The Uptown Music Collective was founded in 2000 by Dave Brumbaugh, a Berklee College of Music Graduate who was born and raised in Williamsport, Pennsylvania. Since the turn of the century, the school has evolved into a highly respected nonprofit music school with a reputation for “walking its talk”, and delivering superior music education programs that have a lasting impact on students, families, and the community.
Our story as an organization is about engaging students where they are, and then guiding them to where we would like them to go. It’s about our commitment to emphasizing modern music and new approaches to education, instead of holding fast to traditions that are beautiful, but out of touch with the modern world. Most importantly, it’s a story of building a community, instead of a customer base.
Our Story (and my story)
Our story is in part my story. I’m Dave Brumbaugh, and I founded the Uptown Music Collective in April of 2000. It was the fulfillment of a goal that I had set years before. That goal was to create a place where passionate students of music could meet, work together, and through that work, encourage, challenge, inspire and support one another’s musical growth. A place that would be a community of students, musicians, music lovers, and music educators all striving to create and share the art of music.
Growing up in Williamsport, PA, I started my music education on the wrong foot. I wanted to be a drummer at 8 years old, I ended up on the Coronet in the Elementary School Band. My only instruction on the instrument was from a band director who sat watching cartoons on a small TV, while asking me to play exercises from a book. I did not make a connection with music at that point in my life. In fact, at the end of the year a note arrived at home stating that (true story) “Your son has no musical talent, and we would prefer if he did not return to the band next year”.
Fast forward 5 years… In an expedition with friends to Robert M. Sides as a 13 year old, I walked into a room filled with electric guitars and everything changed. Angels sang, the earth moved, and I was hooked.
However, due to my early experience with lessons, I made a commitment to learning to play the guitar on my own…
I was lucky, in the fact that I had friends who also wanted to learn to play. We formed a group before any of us could really play. Through that experience I learned one of the important lessons that the Uptown Music Collective would eventually be based on.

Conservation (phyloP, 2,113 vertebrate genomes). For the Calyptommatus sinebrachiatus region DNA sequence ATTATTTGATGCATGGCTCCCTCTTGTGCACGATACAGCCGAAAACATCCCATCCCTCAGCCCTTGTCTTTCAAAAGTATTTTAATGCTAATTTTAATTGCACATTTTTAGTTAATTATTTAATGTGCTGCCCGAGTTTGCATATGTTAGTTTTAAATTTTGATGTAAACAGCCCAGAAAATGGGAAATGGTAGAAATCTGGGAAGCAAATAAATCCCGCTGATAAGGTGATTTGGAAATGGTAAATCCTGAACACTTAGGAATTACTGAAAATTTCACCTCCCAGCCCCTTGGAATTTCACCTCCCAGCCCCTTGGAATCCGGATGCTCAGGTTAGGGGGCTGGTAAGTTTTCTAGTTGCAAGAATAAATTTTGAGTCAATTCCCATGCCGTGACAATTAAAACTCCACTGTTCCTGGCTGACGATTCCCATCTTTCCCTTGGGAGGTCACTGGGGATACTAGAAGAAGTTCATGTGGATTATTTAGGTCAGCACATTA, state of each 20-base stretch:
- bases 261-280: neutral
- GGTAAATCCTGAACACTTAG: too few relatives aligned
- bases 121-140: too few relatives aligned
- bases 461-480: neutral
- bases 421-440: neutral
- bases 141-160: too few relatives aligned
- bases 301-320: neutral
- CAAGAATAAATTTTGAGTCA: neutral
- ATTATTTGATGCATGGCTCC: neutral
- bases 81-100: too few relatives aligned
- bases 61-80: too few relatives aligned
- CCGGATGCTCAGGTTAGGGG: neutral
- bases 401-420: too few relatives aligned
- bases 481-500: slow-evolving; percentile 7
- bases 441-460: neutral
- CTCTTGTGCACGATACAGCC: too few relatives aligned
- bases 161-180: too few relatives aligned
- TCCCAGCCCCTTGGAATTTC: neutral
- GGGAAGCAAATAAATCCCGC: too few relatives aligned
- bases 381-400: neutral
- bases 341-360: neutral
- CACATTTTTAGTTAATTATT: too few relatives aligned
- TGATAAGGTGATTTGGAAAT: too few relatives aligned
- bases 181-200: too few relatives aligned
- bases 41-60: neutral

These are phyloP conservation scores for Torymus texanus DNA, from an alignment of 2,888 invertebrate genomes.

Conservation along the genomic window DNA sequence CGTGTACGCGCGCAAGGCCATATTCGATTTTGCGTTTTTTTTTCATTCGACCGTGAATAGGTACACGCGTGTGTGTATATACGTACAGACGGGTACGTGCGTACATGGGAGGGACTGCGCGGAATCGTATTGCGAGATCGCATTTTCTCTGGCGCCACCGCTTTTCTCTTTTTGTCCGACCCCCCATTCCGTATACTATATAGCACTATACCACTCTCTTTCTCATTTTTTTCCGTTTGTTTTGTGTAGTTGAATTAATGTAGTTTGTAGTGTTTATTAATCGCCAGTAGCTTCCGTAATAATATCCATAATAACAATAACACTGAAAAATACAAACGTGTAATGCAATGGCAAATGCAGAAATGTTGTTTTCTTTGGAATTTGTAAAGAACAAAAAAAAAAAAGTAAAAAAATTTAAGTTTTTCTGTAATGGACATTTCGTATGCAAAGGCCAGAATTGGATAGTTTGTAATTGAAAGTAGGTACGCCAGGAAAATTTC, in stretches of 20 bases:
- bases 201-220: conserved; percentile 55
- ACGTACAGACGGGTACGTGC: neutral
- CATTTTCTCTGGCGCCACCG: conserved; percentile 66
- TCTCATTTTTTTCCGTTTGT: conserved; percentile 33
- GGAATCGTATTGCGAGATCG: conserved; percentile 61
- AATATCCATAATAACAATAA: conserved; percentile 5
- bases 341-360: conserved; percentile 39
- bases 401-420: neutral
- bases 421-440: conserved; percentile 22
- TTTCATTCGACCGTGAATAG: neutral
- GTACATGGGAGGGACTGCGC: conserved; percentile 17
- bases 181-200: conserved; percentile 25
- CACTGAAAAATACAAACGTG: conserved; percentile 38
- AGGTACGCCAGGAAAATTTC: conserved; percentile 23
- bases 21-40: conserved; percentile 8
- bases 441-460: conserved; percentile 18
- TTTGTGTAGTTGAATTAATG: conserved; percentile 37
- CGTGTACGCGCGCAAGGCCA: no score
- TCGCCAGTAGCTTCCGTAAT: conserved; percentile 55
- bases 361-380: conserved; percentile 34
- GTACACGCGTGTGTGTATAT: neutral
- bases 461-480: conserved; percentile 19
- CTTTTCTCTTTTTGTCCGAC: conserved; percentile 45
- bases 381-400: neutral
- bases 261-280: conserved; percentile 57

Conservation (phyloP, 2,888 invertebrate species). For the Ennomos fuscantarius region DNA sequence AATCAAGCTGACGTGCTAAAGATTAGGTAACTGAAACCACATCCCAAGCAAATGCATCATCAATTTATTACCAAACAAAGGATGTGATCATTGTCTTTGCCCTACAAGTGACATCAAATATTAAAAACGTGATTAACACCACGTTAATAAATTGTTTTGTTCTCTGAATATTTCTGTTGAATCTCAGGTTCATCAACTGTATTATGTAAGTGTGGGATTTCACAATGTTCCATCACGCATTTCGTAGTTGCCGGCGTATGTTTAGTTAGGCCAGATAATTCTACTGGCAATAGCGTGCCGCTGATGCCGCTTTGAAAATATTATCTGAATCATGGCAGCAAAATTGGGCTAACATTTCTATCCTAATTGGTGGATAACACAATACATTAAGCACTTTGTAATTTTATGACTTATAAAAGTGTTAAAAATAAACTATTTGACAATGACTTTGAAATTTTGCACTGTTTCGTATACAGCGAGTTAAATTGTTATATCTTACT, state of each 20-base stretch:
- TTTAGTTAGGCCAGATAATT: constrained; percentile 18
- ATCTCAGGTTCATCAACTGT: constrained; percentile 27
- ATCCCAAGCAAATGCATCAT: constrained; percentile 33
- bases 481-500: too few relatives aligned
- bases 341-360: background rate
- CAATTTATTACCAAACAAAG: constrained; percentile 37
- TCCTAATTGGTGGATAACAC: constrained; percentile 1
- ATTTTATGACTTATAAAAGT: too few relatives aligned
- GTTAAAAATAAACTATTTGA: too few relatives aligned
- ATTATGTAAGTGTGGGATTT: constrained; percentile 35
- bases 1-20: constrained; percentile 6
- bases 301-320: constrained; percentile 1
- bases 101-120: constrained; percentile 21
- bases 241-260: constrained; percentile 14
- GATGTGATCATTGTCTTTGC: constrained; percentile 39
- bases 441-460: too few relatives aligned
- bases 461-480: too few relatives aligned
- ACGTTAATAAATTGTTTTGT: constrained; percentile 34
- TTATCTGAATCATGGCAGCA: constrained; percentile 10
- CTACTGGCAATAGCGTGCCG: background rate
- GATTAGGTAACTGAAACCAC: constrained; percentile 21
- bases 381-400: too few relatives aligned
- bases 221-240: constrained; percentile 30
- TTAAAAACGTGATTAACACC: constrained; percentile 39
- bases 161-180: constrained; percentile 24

I had the important experience of discovering and connecting deeply to music while surrounded by friends who shared the same passion. Through our hours and hours of rehearsals and musical discussions, I found the joy of learning and making music with others, and honed my technical skills, creativity and musicality through their encouragement and our (usually) friendly competition.
After attending, and graduating from Berklee College of Music, I made my way for ten years as a professional musician, finally returning to Williamsport Pa, where I began performing and teaching locally. Teaching music soon became as deep of a passion for me as performing and writing music.
As I struggled to improve the work that I was doing with my students, I came to the realization that most of my best, most musical students, shared the same experience of growing and learning in music while surrounded by group of musical friends. As a teacher I wanted to find a way to give this gift to all of my students. That idea became the cornerstone of the Uptown Music Collective.
I started the school with 20 students in a second floor walk-up above what is now Acme Barbecue on Market Street, in Williamsport. At its core was this idea of creating a musical peer group that would support, inspire and challenge program participants.
So it began… The early students at the Uptown Music Collective paid $120 per month, and took a private lesson,a class in Music Theory and had weekly opportunities to play together in various multi instrumental workshops, including the Rock Workshop, Blues Workshop, Acoustic Workshop and Jazz Workshop.
Over time the student body grew. I hired on my first employee/teacher partner, Scott Francis. Scott was a former student who had attended Berklee and recently moved back into the area. Aside from playing the guitar and bass, Scott had some expertise in computer based music applications and recording and these were added to the school’s offerings.